Survivors of Mother Emanuel Church Massacre Ask Court to Let Them Sue the US Government for Its Role in Putting a Gun in Dylann Roof’s Hands

A woman weeps outside historic Mother Emanuel African Methodist Episcopal Church, June 19, 2015, in Charleston, S.C., after Dylann Roof, murdered nine people there during a prayer meeting. Now, survivors and families of the victims are asking a court to allow them to sue the federal government over what they say was a failed background check of Roof, allowing him to get the gun used in the shooting.
Photo: Getty

Survivors and families of the nine people murdered at their South Carolina church when white supremacist Dylann Roof riddled them with bullets four years ago want the federal government to pay for the role they say it played in their loved ones’ deaths.

Lawyers for the group say a federal background check should have prevented Roof from being able to get his hands on the gun he used in the attack.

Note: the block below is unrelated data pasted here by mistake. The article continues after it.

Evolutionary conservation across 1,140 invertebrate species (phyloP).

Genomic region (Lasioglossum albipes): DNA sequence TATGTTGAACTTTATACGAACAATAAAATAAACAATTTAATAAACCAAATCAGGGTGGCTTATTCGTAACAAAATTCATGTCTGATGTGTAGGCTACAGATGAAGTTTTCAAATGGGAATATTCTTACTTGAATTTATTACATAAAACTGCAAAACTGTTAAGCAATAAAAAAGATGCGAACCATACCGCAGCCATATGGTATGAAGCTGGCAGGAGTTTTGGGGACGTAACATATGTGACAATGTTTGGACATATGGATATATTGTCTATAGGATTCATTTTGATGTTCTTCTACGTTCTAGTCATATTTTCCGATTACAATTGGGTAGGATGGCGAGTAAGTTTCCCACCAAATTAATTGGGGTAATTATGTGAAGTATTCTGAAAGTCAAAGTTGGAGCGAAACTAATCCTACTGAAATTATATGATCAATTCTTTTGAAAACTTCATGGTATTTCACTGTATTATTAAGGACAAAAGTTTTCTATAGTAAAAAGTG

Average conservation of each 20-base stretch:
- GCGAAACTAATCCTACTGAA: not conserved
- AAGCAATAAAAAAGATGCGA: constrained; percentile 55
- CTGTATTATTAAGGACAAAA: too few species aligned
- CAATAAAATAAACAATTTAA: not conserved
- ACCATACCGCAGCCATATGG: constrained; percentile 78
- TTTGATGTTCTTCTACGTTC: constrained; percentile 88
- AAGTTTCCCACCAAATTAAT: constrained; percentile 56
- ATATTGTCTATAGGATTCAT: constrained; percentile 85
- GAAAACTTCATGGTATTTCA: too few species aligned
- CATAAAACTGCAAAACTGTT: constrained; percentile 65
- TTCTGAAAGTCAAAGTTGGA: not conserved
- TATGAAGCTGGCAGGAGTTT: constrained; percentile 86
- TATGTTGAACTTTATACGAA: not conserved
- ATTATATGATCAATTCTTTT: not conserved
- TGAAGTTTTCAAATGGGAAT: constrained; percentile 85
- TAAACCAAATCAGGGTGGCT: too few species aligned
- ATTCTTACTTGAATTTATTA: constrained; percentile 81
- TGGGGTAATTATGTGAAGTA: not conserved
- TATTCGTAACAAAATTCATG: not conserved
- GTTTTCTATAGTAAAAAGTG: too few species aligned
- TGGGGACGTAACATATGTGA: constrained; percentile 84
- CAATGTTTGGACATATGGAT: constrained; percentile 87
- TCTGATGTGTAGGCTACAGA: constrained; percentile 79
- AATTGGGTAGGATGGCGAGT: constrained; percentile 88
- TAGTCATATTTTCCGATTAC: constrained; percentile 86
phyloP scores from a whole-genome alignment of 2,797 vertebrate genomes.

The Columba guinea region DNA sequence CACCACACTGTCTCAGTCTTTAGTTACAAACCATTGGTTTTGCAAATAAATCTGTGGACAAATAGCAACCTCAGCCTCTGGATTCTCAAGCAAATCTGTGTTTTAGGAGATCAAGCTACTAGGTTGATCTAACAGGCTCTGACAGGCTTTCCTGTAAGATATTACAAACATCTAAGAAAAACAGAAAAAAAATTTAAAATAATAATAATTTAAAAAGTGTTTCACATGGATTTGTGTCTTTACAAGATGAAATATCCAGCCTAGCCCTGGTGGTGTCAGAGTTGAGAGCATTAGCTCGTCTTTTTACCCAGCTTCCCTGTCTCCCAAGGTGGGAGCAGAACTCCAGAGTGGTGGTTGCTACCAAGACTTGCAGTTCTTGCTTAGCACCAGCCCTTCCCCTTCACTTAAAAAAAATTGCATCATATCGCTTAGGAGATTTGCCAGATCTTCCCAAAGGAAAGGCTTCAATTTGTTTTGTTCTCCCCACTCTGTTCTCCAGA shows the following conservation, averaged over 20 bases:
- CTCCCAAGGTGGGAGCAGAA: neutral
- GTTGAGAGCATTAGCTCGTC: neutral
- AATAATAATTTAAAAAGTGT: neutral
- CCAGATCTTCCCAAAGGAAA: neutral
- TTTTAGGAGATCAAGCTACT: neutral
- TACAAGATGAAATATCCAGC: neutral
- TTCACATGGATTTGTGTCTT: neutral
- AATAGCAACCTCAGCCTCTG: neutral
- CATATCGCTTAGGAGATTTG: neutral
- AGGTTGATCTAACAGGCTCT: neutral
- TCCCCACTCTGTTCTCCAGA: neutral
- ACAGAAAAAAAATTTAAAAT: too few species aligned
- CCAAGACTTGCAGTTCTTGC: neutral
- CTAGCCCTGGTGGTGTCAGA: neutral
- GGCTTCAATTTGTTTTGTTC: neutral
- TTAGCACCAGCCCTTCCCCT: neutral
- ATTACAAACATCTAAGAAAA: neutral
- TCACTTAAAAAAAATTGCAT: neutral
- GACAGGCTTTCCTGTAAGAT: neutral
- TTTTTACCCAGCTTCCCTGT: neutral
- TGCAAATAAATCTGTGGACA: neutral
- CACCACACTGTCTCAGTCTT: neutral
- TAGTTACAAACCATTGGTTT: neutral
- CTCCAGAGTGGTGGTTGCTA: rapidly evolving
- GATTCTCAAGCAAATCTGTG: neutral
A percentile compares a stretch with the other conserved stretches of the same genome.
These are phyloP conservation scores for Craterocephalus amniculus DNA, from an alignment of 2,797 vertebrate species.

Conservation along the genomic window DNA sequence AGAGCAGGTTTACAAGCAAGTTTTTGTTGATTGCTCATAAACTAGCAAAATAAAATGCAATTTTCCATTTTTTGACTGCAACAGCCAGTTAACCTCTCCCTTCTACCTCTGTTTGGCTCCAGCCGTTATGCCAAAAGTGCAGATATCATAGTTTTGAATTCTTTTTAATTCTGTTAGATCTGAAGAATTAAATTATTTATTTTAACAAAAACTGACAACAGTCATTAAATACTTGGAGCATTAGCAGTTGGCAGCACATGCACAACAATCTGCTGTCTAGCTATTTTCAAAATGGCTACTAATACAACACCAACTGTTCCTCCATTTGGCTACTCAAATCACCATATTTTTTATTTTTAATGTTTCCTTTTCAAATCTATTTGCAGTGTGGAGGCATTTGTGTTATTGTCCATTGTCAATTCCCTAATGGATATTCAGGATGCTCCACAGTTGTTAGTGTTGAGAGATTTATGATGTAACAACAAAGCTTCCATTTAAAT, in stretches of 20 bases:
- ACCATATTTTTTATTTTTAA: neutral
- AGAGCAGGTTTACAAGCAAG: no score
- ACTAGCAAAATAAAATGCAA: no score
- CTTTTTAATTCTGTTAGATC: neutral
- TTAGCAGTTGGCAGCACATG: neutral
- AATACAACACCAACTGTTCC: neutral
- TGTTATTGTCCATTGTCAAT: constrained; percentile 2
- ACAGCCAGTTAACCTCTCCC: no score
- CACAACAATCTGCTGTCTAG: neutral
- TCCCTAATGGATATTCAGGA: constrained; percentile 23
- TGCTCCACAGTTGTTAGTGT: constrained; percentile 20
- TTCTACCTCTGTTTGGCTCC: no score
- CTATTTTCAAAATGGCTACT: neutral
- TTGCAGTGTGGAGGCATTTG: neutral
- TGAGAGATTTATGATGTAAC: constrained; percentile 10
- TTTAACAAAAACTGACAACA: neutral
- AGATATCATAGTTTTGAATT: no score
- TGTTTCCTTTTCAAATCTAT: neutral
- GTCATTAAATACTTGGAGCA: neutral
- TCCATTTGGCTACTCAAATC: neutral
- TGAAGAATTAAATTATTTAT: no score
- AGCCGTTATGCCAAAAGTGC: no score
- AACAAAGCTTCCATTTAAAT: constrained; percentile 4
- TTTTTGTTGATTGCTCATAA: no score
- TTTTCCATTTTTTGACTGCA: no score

A lawyer for the survivors and families appeared Tuesday before the 4th U.S. Circuit Court of Appeals to ask the three-judge panel to reinstate their lawsuit against the government for the failed background check.

Attorney Billy Wilkins argued that an examiner with the National Instant Criminal Background Check learned that Roof had an arrest record, but failed to do further digging about what the arrest entailed.


“... what does she do? Nothing. She quits,” attorney Billy Wilkins said, according to the Associated Press.

Last year, a federal judge, Richard Gergel, dismissed the lawsuit, finding that government shield laws protect federal agencies and workers from liability. However, in his ruling, he criticized what he called a “disturbingly superficial” background check system.


It has been almost four years since Roof walked into Charleston, S.C.’s historic Mother Emanuel African Methodist Episcopal Church and massacred nine people, including pastor and state Sen. Clementa Pinckney.

Roof, an avowed white supremacist, was convicted and sentenced to die for his crimes.


The 4th U.S. Circuit Court of Appeals did not say when the panel would make a decision regarding reinstating the lawsuit.

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